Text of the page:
A concerned dog owner cured her pooch’s severe separation anxiety – with PROZAC and THERAPY.
Jess Cook’s dog Lexi would become so distraught when left alone in the house neighbours would complain about her howling.
As a result Miss Cook started giving the Labrashepherd, a cross between a German Shepherd Dog and a Labrador Retriever, Prozac.
Prozac, the trade name for fluoxetine, is typically used to treat depression, obsessive compulsive disorder and anxiety in humans.
“Lexi would cry, scratch the door, rip things up – you name it, she did it,” the 25-year-old, of Lincoln, said.
“It got to the point she’d have to be put in a crate every time I went out so I decided I had to do something about it.”
She heard about a University of Lincoln study testing the effects of an animal equivalent of Prozac on pets.
For five weeks in 2013, Lexi, now seven, took two tablets a day in some butter.
She also underwent behaviour management therapy, which taught her to cope better with being separated from her owner.
The therapy looked at retraining Lexi to associate being left alone with something good, such as a treat or toy.
Miss Cook, a student, slowly built up the amount of time Lexi was left unattended for.
It proved successful and now she has come off her medication.
“She was miraculously cured,” her owner, who adopted her from a rescue home when she was 18 months old, said.
“I’m not a vet so it’s hard to say how much was the tablets and how much was the therapy,” Miss Cook said.
“But now I can leave her alone with no problems whatsoever.
“Before, she’d start to panic the second I left the room. I’d always hurry home because I felt guilty about leaving her.”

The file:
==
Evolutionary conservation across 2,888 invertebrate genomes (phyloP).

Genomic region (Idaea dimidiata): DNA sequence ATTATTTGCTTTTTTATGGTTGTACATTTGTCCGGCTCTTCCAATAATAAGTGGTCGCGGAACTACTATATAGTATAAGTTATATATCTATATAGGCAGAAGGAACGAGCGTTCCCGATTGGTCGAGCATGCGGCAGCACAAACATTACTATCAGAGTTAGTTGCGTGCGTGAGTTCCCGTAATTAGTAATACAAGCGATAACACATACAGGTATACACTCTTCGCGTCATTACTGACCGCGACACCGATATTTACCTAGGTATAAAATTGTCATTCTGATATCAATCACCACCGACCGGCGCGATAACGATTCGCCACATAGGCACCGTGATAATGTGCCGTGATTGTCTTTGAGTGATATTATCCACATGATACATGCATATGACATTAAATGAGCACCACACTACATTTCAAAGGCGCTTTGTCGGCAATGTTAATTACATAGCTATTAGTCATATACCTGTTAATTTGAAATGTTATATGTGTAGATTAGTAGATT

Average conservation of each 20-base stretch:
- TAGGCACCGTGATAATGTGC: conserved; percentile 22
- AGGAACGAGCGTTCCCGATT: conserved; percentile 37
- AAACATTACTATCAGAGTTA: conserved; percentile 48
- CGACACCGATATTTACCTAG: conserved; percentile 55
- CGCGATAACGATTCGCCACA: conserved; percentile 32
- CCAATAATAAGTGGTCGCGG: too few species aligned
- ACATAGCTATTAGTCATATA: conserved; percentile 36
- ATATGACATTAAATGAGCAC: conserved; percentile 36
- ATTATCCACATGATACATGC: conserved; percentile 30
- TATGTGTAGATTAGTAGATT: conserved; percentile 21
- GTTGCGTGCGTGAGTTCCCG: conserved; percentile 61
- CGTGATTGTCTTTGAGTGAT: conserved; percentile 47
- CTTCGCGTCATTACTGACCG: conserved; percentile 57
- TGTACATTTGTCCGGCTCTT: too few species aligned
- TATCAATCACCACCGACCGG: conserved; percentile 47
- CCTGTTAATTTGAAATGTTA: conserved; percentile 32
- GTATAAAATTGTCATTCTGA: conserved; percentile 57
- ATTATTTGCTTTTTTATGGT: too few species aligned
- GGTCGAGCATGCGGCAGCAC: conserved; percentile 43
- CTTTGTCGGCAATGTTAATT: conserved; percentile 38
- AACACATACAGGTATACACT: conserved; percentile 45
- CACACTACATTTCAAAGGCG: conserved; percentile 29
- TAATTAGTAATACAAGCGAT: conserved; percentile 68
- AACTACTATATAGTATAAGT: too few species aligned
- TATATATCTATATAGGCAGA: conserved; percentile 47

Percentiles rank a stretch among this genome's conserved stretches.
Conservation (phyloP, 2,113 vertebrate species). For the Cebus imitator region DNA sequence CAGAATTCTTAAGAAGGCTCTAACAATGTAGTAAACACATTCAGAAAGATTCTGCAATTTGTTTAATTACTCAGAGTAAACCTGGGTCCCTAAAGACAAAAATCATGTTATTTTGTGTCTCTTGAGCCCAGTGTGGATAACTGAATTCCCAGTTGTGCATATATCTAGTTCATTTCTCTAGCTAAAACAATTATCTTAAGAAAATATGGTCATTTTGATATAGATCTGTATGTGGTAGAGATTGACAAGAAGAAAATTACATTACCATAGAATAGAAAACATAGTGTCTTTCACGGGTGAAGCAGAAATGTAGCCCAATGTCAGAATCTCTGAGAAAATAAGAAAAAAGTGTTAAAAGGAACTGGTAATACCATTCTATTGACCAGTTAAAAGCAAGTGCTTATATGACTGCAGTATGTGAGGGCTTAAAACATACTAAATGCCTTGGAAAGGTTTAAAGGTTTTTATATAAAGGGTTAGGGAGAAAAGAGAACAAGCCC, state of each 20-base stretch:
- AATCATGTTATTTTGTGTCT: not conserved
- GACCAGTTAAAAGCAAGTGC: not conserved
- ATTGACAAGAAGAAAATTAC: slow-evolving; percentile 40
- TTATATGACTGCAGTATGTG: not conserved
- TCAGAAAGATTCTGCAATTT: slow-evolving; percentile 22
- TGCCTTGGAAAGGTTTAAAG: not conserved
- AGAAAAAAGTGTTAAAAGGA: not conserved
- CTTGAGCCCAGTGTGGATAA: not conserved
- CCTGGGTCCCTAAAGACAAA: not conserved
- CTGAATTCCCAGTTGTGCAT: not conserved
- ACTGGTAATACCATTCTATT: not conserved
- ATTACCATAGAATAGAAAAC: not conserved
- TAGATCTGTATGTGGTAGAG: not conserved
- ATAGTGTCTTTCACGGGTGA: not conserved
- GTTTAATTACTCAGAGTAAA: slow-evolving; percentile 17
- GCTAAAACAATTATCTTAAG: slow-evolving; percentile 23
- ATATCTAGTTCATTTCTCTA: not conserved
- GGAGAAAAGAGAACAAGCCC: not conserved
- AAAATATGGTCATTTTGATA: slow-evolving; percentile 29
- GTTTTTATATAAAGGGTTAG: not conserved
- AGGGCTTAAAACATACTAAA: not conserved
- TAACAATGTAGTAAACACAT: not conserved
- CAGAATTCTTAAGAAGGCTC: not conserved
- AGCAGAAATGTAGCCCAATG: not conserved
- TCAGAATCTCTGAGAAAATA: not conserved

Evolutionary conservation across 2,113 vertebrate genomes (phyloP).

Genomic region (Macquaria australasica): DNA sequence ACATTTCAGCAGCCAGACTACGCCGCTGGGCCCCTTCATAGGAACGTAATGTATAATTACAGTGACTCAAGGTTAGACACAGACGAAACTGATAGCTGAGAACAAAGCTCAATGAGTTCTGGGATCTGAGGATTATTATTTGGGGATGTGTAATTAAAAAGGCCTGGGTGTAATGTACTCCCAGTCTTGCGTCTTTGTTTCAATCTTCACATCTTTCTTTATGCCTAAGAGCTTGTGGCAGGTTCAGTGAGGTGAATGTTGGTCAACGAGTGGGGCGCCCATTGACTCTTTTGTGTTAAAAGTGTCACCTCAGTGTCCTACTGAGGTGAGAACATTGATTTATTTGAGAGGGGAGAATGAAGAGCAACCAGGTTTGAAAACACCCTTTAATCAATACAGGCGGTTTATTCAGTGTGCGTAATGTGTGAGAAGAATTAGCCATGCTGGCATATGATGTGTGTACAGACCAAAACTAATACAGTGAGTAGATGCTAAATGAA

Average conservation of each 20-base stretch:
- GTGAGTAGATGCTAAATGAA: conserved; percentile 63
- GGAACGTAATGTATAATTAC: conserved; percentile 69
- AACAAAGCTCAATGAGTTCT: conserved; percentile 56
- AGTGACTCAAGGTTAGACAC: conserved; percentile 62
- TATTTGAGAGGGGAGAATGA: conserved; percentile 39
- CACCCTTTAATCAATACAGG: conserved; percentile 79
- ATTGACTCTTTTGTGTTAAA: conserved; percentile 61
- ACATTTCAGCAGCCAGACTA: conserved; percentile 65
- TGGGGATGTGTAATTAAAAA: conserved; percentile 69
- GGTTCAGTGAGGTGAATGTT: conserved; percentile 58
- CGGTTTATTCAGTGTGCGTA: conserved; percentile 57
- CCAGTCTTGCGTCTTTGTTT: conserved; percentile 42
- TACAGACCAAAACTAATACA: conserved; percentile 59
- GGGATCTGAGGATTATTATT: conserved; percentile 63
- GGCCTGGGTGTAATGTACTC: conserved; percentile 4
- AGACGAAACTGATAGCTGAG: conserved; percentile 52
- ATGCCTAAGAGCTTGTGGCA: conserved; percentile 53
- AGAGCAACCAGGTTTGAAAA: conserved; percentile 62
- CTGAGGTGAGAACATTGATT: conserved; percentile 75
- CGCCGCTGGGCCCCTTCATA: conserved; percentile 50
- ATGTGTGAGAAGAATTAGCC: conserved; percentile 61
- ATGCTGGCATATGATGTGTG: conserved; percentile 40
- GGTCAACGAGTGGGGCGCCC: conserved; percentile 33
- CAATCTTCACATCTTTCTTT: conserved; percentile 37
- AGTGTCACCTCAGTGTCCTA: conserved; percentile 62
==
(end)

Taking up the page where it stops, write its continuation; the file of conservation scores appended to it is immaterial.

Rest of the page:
The study recruited dogs showing signs of separation anxiety – one of the most common behavioural complaints among pet owners – and determined whether they were feeling ‘optimistic’ or ‘pessimistic.’
This was done by putting out a bowl full of food, then moving and emptying it.
The dogs were assessed on whether or not they expected food to still be in the bowl after it had been moved.
At the end of the study, dogs that had been using the medicine and therapy proved to be more optimistic.
As their mood improved, their anxiety also proved to wane.
Research lead Daniel Mills, Professor of Veterinary Behavioural Medicine at the School of Life Sciences, University of Lincoln, said: “For quite a while, I, like many others, have been concerned as to whether the drugs simply inhibit the behaviour and perhaps had no effect on the animal’s mood
“With the advent of new methods to assess animal welfare, we were able to answer this question and were pleased to see that, when the drug is used within normal therapeutic ranges, the dogs do indeed seem better.
“However, it is important to emphasise that animals were treated with both the drug and a behaviour modification programme – with both being essential for effective treatment.”